“For example, a murder charge might result in a $1 million cash-only bond,” Martinez said. “If the person cannot afford the bond, they are held in jail.”

Then the burden is on the DA’s office to take the case before a grand jury for an indictment or take it to a preliminary hearing. Martinez said if the person charged is in jail, his office has 10 days to present evidence to a grand jury.

“There is a lot of pressure on the state to move cases forward,” he said.

If an indictment is handed up, the DA’s office has 15 days to get the case assigned to a district court judge.

At any time, the person can still post the bond and be released, Martinez said. If they can’t, very often they are left sitting in jail while the judicial process ramps up for a trial or hearing before a judge.

Martinez said at one time, speedy trial requirements put cases to trial in six months.

“Now we have one year. Things can drag on two, three, four years because of strategic maneuvers by the defense,” Martinez said. “If competency is called into question, all the rest is out the window. Everything is on hold until an evaluation is done, either by the state or privately. Then we let the judge decide if they are competent.”

Martinez said the defense attorney may appeal a decision or ask for a continuance.

“Strategic things can delay a case. The state can’t be the cause of a delay. We want to push the case through,” he said. “The judge will give the defendant time.”

But if too much time goes by, the DA’s case can start to break down.

“Witnesses move, so do victims. Officers leave the force, go to other departments,” he said. “We have to be very, very careful things don’t go too long. In the last three years, our staff has increased but it doesn’t match the increase in the case load. We are pushing people, asking them to do more with less.”

One thing Martinez said may help alleviate long times spent just waiting in jail on the taxpayers’ time are pre-prosecution decisions.

“A program to try and get rid of cases quickly. Not say, ‘You’re going to sit in jail,’ but instead go into a diversion program,” he said. “We have to be more efficient.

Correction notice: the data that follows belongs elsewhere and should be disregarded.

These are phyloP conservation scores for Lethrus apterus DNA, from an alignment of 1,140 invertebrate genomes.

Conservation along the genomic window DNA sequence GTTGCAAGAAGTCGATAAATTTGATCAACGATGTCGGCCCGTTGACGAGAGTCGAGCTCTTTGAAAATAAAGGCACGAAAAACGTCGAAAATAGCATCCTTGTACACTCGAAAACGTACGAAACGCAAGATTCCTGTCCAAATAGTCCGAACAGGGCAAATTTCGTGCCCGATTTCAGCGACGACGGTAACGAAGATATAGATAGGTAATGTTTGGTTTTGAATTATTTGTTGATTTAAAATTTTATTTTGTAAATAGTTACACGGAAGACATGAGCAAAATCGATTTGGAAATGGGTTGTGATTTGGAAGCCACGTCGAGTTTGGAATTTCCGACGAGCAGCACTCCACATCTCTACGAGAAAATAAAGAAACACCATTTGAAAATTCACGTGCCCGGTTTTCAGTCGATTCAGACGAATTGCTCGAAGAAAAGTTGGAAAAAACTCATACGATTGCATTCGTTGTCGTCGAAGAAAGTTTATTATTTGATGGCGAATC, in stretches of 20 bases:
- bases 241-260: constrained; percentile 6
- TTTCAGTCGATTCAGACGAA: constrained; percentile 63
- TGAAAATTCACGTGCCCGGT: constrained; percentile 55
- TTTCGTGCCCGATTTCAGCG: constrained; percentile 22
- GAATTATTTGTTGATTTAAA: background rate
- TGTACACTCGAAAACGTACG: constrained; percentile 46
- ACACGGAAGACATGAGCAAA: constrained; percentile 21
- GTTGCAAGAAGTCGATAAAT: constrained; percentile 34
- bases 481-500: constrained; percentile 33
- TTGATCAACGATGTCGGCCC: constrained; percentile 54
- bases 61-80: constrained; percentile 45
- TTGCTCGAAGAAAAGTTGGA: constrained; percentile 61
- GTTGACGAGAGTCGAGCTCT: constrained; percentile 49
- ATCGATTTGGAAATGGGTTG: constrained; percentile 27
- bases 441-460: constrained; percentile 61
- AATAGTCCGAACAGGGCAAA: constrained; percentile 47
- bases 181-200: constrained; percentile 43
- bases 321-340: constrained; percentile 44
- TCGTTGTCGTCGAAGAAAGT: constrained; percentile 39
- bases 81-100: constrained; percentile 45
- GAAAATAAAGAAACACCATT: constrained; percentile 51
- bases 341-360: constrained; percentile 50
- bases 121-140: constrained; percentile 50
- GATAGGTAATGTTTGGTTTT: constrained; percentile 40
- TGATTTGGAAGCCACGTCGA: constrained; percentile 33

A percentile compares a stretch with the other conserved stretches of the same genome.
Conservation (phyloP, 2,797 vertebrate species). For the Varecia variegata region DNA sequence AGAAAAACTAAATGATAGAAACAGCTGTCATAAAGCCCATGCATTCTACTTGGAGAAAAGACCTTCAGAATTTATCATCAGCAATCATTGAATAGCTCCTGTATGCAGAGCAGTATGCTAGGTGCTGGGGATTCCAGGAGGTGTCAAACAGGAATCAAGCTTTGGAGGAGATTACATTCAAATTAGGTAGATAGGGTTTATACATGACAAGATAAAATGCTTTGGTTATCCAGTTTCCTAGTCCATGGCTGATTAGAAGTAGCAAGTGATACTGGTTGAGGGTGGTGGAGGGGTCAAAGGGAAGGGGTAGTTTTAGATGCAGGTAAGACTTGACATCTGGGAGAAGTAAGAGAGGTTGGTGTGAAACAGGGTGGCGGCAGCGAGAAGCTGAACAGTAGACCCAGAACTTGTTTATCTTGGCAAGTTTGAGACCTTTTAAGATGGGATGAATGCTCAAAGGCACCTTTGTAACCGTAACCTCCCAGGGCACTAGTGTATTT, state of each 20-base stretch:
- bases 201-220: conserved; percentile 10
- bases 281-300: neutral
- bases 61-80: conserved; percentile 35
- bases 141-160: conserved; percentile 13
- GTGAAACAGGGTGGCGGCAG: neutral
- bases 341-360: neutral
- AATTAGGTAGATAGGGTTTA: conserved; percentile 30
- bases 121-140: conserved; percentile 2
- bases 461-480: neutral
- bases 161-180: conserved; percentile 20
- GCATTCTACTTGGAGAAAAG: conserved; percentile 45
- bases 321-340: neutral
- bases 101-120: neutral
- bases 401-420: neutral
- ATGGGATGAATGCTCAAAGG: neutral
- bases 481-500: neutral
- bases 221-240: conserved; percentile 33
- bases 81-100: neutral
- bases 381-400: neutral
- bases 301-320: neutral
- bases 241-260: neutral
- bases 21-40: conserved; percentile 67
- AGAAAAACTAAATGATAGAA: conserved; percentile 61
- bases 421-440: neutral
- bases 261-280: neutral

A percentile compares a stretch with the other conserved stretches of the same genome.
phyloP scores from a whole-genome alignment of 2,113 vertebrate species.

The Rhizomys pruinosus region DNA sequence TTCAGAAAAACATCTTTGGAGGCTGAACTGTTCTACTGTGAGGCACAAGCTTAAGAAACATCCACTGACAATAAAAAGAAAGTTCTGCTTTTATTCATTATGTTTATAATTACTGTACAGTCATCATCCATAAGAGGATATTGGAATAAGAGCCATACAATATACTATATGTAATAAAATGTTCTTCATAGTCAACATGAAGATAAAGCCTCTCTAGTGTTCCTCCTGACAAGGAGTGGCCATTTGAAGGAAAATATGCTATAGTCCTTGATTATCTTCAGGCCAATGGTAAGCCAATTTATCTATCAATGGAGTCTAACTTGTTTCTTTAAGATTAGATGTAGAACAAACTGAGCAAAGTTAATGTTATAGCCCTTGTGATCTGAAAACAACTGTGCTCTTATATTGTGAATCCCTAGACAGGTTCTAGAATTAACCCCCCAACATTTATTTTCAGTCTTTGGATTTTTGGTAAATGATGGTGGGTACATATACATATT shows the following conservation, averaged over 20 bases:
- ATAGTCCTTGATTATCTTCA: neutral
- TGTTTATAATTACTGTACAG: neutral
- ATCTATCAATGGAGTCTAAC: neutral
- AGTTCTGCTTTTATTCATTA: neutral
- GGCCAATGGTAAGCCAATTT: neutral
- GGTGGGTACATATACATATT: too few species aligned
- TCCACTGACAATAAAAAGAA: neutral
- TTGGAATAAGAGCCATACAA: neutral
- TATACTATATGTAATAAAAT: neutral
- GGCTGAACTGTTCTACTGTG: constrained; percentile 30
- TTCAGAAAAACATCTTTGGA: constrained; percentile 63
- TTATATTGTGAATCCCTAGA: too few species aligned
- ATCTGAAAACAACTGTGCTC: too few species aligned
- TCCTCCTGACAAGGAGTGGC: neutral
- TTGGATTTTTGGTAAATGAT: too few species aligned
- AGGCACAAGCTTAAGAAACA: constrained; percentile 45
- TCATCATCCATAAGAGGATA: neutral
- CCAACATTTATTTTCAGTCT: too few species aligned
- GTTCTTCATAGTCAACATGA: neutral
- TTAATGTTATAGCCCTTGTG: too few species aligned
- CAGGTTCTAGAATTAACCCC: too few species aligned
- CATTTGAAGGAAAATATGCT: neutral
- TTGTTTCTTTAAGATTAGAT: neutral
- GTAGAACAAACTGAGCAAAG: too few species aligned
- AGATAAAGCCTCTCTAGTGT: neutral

“Our district attorneys are the lowest paid in the system. These people are committed to something greater than money though. Our job is to keep the community safe,” Martinez said. “We do the best we can with what we have. Ultimately though, the DA and public defenders, all we are, are beggars and pleaders. The judge makes the decision. I’m not going to say it’s good or bad. That’s the process.”

After 19 years on the bench, District Court Judge William Sanchez feels he has a smoothly running system for his criminal cases.

Once a case is in the system, Sanchez says the oldest ones are set on the trailing docket, which is reviewed quarterly.

“They end up making their way through so we take care of the oldest first,” Sanchez said.

When the trailing docket is reviewed, there are 70 to 80 cases to go through, Sanchez said.

“I see the status, and depending on what it is, issue a bench warrant, a continuance, set a trial date,” he said.

And again, the trials are set for the oldest cases first. Depending on the complexity of the case, Sanchez said he will block out one-, two- or three-day trial periods.

During that time, there may be special trial settings due to exigent circumstances, Sanchez said, as well as the civil case load he handles.

“My office always tries to accommodate everyone. I think a lot of the delay comes down to lack of preparedness and communication,” he said. “So many times we end up with difficulties because, for instance, the public defender doesn’t have all the discovery. They blame the DA. If they didn’t have it all, why not ask for it six months ago? Why wait until the day of the hearing to bring it up?”

Sanchez said both sides need to prepare for the legal proceedings, and some times there are good reasons to delay.

“Some cases can only go forward if both sides are prepared. Some cases are not that complicated,” he said. “It’s hard to penalize the defendant if their attorney is not prepared. That’s what you’re doing if you go ahead.

“I don’t want to see a defendant claim ineffectual counsel. Once you have an appeal and the time to hire a new attorney, it doesn’t really help to push things forward if I know they are not ready,” Sanchez said. “You almost have to show a little more deference to the defense, but I want them to do their job and they need to move the cases along.”

If a case is continued, the judge said the DA usually makes sure it finds its way back on the docket.

“That seems to work well,” he said.

One thing Sanchez says he is always aware of is the population of the jail. Built for 90 prisoners, the facility quickly and frequently becomes overcrowded.

“Sometimes the defendant’s attorney will request that they be allowed to serve their time out in the county jail. If it’s over 364 days, they need to go to the prison,” he said. “I know there are reasons they would like to be housed here, but we simply can’t. As a citizen of Valencia County, I can’t put that burden on the community.”